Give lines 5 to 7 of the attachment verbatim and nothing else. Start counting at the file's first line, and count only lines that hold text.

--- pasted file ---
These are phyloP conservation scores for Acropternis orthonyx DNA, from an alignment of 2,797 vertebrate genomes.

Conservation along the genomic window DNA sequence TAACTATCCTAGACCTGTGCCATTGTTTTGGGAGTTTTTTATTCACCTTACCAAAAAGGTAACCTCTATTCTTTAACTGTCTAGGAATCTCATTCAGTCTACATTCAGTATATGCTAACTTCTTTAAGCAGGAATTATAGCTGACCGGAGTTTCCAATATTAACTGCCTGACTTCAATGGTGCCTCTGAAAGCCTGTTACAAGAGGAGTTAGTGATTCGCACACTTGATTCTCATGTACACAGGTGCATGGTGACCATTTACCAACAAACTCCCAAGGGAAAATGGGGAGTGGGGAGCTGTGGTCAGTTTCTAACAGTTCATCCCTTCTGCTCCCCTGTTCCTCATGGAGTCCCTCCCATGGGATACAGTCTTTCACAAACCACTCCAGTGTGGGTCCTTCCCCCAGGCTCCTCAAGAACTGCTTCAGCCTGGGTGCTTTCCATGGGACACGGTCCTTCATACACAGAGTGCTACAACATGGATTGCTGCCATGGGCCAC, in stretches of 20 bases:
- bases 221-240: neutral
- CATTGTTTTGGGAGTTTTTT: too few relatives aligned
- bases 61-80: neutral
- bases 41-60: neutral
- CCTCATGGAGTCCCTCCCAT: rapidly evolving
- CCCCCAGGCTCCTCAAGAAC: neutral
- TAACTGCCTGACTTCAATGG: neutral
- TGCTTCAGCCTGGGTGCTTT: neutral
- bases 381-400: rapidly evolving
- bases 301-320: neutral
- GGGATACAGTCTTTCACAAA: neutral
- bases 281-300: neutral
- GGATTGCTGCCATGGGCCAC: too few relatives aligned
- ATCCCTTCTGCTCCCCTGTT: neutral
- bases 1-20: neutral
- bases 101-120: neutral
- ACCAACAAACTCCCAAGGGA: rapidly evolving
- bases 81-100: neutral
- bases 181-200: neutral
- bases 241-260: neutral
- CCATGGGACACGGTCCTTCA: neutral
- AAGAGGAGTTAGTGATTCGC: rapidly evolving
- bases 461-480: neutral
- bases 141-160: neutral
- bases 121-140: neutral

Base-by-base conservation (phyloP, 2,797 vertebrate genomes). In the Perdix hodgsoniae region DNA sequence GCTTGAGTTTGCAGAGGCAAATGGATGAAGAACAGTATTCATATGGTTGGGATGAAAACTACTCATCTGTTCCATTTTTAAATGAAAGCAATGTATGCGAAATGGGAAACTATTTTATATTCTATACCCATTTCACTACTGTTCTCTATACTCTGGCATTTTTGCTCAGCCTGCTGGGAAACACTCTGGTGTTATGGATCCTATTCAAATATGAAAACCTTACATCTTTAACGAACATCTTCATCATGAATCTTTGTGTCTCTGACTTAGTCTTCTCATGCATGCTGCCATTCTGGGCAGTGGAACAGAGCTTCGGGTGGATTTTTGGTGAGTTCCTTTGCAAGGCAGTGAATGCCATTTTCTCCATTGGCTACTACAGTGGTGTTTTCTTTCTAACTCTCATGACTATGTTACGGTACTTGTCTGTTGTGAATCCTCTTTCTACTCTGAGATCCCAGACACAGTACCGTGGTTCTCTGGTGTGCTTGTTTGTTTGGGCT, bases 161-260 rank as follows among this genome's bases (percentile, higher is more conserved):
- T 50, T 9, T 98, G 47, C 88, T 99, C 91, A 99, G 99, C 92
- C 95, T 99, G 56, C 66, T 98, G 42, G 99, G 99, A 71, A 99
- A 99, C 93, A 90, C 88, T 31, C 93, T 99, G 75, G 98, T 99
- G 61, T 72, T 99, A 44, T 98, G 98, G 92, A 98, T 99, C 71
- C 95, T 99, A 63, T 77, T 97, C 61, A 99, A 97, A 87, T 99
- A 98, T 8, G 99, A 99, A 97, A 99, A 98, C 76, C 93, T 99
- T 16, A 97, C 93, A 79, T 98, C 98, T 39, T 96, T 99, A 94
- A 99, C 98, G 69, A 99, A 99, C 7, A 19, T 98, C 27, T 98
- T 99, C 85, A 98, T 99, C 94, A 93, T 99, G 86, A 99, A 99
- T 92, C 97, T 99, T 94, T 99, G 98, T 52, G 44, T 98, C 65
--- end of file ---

- bases 61-80: neutral
- bases 41-60: neutral
- CCTCATGGAGTCCCTCCCAT: rapidly evolving